*One page of writing per day is what she recommended for building writing fluency.  She mentioned how writers need to write more VOLUME!  Writing is everywhere and a part of everything...blogging, texting, everything on the internet!

From Lindsay Hoffmann:
I left the TDE inspired and overwhelmed.  There were many reassurances that what we have done and are doing in our classroom is what our writers need, but there were also many new ideas that can be implemented to strengthen the structure and writing in our classroom.  I am eager to implement the on-demand writing assessments prior to each unit.  In the past, we had completed on-demand prompts for the county, but I really like the idea of a sample in each of the different units.  I like that it is a snapshot of a student's current skills and how Lucy said, their writing should be better than that sample everyday after.  It holds students accountable for pushing themselves as writers.  I'm also interested in the "flash drafting".  We are so used to brainstorming multiple ideas, but not actually drafting them.  Moving through several pieces will keep the work fresh and the kids inspired.  I can't wait to start our next unit!

From Jaclyn Earnest:
My biggest a-has from Friday were that we should do an on demand piece at the beginning of the unit and then again at the end of the unit to compare the two pieces of work. Also, the amount flash drafting that students should be doing in the beginning of every unit. I love both of these ideas and it did not occur to me before to try it this way. I also enjoyed watching the videos of her and her colleagues conferencing with students during the workshop. In regards to conferencing, I took away that it is not something that should happen right away. The students should all first be settled and you check in with students then start pulling to conference based on what you see. I like the way SHE read the student's piece and emphasized the parts that were on track and strategically noted the parts that needed improvement.

From Gerri Smith:
Highlights- Narrative Writing:  Seed ideas:  a person who matters, make it one time, use small moments and write it long.
                   Opinion Writing:   Think out the outline, Pick a topic, give three reason (use parts, kinds and times) to show the three reasons.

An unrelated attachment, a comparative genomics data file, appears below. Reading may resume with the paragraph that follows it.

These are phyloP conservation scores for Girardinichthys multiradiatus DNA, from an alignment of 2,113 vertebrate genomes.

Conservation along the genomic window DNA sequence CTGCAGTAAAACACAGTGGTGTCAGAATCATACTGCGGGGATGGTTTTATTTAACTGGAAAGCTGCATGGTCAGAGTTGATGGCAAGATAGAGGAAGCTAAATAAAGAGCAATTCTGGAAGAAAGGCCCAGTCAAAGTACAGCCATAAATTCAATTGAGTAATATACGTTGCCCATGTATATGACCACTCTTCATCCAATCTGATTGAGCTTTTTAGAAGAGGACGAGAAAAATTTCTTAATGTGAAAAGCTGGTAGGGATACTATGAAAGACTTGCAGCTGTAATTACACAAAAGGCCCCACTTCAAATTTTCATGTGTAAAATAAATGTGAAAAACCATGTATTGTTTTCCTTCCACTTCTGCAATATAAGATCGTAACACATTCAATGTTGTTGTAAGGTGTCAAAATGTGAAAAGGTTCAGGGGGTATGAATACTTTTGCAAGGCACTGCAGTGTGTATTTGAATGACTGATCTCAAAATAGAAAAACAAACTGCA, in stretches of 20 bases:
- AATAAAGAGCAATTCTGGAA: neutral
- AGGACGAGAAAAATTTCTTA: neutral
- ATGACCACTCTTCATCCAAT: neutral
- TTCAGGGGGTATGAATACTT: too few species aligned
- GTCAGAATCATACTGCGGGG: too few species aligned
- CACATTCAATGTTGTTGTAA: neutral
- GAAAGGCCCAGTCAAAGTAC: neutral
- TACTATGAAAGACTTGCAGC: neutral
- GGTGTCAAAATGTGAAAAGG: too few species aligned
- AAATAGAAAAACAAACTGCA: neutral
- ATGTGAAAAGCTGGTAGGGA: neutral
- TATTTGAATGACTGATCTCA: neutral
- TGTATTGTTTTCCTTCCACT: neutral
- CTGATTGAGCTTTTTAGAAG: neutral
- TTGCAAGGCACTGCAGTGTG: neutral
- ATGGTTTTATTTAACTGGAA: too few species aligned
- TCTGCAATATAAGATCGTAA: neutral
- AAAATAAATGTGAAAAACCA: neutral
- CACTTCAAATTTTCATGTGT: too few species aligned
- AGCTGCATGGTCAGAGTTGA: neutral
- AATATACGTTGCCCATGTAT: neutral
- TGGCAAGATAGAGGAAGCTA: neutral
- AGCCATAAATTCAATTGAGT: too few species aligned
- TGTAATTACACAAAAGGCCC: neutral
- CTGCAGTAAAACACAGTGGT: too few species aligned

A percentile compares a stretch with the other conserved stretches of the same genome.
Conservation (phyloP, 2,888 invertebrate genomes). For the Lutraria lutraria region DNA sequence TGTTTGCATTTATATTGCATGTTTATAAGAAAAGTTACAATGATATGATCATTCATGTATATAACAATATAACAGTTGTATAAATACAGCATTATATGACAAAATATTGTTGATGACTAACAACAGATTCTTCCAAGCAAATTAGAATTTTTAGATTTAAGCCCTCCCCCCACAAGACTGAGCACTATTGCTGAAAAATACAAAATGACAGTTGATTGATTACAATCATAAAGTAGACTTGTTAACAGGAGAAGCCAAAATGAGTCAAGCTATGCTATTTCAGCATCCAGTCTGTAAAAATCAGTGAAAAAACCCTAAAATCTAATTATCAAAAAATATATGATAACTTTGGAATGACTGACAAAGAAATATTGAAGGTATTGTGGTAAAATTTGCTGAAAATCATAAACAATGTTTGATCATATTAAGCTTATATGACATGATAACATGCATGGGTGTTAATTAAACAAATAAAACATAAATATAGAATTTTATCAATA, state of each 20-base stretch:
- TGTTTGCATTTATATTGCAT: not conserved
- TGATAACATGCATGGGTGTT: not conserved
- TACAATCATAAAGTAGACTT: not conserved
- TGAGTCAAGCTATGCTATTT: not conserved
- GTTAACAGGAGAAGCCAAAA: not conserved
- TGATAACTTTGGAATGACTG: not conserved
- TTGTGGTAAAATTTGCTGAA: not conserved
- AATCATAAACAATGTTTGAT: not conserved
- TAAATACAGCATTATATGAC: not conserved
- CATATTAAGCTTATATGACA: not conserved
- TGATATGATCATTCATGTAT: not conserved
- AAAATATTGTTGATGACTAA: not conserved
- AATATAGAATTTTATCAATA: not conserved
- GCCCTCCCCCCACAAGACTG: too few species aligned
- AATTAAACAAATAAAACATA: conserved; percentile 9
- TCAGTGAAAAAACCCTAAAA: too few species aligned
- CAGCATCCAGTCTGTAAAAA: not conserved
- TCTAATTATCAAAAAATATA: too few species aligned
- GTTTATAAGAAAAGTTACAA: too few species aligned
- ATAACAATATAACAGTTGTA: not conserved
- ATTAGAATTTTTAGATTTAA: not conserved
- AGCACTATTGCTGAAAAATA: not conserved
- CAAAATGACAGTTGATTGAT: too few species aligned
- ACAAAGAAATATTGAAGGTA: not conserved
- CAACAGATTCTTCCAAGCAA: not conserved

To get students to elaborate more use one of these Points:  in other words
                                                                                              that is  
                                                                                              as I say this I'm realizing
                                                                                              so all in all I'm trying to say
                                                                                              for example
                                                                                              this shows
                                                                                              another example is
                                                                                              I use to think but now realizes
                                                                                              from this day forward I'm going to
                                                                                              the surprising thing about this
Last thought is conferencing:  When kids are left trying to think of something to write pull a small group with those students.

From Cheryl Chascin:
·         Students need to know the genre they are writing.  What am I being asked to write?
·         Students need to look at the work of others in that genre.  What does this look like?  What do I know about writing this well?
·         Students need to be aware of their audience/reader.
·         The relationship between the teacher and student is one of the most important things.  The student is aware that their teacher believes they are capable of producing dramatically good work.
·         When conferencing, notice what the student is doing well, then give them a crystal clear goal as a next step, providing individualized instruction, if needed, to reach that goal.

From Jenny Nash:
You can judge a school by how many elephants are in the room.
           We’re blessed to be working at one of the best elementary schools in the nation.  But, we’re not perfect.  And for every issue we’re talking about in our classrooms, in partnerships and behind closed doors, there’s an elephant walking the halls.  Let’s make sure our writing instruction doesn’t wear a trunk and a tail, shall we?